Recently, NOAA Climate researchers released an article regarding some of the Earth’s hottest times in history. This is an interesting read that uses historical geologic evidence in addition to fossils and other scientific clues that can help determine past climates.
The article stretches from Earth’s earliest days; when temperatures could reach hundreds of degrees Fahrenheit, to somewhat more recent times. Check out some excerpts from the NOAA scientists’ article:
“Between 600 and 800 million years ago—a period of time geologists call the Neoproterozoic—evidence suggests the Earth underwent an ice age so cold that ice sheets not only capped the polar latitudes, but may have extended all the way to sea level near the equator. “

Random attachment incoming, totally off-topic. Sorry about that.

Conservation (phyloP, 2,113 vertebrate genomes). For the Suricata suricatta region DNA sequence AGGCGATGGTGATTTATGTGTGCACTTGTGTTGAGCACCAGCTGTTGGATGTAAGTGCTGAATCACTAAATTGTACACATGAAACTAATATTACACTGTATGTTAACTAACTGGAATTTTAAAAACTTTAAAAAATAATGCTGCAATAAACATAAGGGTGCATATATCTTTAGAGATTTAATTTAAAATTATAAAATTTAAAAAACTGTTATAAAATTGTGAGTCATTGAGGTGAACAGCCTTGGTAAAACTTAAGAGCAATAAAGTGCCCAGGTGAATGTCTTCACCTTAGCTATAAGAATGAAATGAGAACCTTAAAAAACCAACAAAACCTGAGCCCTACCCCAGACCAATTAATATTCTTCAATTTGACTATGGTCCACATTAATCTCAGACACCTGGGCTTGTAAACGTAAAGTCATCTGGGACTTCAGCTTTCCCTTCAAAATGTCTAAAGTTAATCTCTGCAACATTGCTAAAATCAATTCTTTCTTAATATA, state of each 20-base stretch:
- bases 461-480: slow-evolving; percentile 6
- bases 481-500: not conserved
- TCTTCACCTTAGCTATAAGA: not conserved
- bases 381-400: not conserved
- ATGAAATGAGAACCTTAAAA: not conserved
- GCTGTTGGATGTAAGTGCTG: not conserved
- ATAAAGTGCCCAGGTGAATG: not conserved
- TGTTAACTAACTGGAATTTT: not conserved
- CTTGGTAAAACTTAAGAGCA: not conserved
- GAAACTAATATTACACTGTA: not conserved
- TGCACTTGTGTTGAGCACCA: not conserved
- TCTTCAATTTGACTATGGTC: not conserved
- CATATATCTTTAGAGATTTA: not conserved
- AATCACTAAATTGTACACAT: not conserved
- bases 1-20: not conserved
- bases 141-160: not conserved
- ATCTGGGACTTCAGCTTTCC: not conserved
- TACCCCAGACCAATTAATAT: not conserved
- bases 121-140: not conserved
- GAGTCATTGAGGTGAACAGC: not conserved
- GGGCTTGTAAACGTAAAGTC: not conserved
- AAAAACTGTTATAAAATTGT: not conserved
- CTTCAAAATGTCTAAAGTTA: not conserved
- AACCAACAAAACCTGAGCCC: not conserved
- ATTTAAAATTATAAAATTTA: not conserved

“Stretching from about 66-34 million years ago, the Paleocene and Eocene were the first geologic epochs following the end of the Mesozoic Era. Geologists and paleontologists think that during much of the Paleocene and early Eocene, the poles were free of ice caps, and palm trees and crocodiles lived above the Arctic Circle.”
“During the PETM, the global mean temperature appears to have risen by as much as 5-8°C (9-14°F) to an average temperature as high as 73°F. (Again, today’s global average is shy of 60°F.)”
The main theme of this article touches on the fact that if we look into Earth’s history there have been huge cycles of climate change. Our detailed climate records only span a few centuries compared to a long geologic time scale.
NOAA states: “Modern human civilization, with its permanent agriculture and settlements, has developed over just the past 10,000 years or so. The period has generally been one of low temperatures and relative global (if not regional) climate stability.”
Again, this is a very engaging article to read regarding long-term climate and Earth’s hottest and coldest times.